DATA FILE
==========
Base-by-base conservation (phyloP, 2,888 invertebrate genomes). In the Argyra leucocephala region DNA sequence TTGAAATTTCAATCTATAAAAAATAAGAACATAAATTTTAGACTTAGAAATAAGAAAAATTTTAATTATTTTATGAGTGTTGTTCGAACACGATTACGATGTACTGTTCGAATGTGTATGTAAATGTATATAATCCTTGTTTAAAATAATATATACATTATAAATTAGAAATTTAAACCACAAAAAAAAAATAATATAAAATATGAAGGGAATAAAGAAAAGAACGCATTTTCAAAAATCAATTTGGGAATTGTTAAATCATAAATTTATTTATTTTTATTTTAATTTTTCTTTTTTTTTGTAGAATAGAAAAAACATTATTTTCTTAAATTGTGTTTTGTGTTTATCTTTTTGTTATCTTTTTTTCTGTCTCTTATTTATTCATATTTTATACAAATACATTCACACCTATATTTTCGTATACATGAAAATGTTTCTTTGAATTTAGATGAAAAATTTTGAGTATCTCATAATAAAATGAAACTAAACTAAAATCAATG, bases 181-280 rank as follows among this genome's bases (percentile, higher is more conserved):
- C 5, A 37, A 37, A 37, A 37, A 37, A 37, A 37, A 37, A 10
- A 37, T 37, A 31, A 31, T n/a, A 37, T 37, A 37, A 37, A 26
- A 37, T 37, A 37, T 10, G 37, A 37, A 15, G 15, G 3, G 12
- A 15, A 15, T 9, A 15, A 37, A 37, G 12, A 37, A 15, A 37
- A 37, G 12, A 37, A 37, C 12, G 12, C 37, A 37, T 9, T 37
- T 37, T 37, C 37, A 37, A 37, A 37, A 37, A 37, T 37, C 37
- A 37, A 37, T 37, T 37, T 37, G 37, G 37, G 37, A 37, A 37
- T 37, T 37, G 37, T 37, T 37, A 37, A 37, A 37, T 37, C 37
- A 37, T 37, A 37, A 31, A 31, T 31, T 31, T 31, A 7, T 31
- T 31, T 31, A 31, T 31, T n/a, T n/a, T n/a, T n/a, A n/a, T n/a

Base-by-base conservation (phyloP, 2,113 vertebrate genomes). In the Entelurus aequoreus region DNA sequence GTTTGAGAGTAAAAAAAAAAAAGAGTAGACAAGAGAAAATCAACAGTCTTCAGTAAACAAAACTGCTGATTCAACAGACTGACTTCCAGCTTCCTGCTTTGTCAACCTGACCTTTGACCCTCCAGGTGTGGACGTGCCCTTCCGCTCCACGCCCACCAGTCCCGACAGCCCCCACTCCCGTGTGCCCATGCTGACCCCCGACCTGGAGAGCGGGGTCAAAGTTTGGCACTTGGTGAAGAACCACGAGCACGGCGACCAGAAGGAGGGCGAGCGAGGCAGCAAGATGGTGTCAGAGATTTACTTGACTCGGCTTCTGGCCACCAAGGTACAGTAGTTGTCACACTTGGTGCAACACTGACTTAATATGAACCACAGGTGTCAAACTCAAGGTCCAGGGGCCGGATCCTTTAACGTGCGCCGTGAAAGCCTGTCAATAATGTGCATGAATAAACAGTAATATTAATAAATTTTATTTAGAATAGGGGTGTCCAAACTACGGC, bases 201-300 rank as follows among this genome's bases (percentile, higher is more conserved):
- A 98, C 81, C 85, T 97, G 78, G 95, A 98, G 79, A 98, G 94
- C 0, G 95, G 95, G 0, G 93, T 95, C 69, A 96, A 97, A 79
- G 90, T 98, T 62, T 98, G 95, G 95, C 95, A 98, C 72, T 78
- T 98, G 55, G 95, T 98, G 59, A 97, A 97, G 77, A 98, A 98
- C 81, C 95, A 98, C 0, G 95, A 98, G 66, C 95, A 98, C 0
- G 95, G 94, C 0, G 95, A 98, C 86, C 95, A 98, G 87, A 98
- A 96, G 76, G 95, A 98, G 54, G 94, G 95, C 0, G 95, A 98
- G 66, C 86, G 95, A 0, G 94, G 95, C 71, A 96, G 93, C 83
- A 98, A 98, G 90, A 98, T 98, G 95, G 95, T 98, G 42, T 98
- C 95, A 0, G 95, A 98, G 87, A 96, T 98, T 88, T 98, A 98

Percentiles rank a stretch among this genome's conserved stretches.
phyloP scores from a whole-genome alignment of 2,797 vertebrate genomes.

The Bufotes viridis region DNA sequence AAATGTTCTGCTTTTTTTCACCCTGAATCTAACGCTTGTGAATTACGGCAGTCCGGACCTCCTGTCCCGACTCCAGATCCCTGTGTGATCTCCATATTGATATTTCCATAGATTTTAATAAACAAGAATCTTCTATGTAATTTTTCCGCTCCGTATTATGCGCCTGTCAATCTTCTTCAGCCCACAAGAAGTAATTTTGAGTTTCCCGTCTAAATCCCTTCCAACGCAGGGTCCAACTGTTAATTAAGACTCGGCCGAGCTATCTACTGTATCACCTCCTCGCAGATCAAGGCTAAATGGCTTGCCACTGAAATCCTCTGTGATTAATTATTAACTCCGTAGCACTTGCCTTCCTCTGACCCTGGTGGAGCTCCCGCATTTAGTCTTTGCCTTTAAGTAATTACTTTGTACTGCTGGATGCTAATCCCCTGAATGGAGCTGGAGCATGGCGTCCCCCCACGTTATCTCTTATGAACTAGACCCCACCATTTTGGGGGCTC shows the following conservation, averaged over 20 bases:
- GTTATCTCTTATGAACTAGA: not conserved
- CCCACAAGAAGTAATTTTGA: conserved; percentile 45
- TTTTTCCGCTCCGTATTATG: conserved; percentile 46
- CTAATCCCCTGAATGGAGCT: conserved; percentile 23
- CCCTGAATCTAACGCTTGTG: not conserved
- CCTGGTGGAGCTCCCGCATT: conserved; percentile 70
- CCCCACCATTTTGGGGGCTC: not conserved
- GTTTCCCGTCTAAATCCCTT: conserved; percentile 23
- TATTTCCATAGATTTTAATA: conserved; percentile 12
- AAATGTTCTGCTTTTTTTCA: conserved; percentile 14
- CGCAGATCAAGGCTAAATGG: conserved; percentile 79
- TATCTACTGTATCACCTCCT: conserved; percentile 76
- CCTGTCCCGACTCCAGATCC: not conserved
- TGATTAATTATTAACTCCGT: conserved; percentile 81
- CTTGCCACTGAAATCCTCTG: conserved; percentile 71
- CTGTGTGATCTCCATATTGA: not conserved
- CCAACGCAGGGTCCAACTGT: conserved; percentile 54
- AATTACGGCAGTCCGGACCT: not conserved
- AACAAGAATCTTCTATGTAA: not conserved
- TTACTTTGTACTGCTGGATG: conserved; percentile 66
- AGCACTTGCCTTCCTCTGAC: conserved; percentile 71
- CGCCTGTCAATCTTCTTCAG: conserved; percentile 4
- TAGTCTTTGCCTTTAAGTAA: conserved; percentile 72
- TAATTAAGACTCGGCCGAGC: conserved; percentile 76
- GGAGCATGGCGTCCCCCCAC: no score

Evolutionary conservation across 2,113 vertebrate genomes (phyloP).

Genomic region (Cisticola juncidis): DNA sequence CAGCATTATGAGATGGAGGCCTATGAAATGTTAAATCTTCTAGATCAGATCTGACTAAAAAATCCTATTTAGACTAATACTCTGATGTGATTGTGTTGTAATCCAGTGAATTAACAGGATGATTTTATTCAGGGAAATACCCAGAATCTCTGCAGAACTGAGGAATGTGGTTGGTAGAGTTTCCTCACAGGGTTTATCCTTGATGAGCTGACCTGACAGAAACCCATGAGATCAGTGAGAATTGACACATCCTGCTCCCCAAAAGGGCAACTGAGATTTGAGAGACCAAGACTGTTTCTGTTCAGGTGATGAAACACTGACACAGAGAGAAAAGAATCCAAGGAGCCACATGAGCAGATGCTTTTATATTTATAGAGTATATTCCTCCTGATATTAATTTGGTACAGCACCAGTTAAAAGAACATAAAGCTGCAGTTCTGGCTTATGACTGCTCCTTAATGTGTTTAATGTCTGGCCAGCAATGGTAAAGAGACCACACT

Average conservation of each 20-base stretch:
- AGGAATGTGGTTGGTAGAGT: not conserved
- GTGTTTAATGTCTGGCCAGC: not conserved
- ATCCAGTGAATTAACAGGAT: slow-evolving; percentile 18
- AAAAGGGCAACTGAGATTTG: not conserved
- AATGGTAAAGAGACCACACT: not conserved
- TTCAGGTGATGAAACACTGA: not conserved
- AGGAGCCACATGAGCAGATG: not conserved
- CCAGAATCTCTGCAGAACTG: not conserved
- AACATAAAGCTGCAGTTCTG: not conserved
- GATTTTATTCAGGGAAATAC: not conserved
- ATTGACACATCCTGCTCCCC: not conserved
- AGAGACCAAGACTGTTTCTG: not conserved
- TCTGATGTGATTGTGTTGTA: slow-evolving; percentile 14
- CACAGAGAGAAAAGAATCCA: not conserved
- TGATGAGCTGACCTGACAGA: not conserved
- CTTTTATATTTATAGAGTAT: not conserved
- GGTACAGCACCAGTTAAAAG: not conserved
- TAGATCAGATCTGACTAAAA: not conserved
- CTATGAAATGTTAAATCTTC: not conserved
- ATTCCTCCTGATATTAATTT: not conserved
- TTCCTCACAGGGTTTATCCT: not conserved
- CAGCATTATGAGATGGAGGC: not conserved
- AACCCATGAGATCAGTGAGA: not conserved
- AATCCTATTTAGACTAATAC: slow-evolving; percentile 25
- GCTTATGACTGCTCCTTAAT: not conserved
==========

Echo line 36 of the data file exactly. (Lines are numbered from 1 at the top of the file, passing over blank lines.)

- CGCAGATCAAGGCTAAATGG: conserved; percentile 79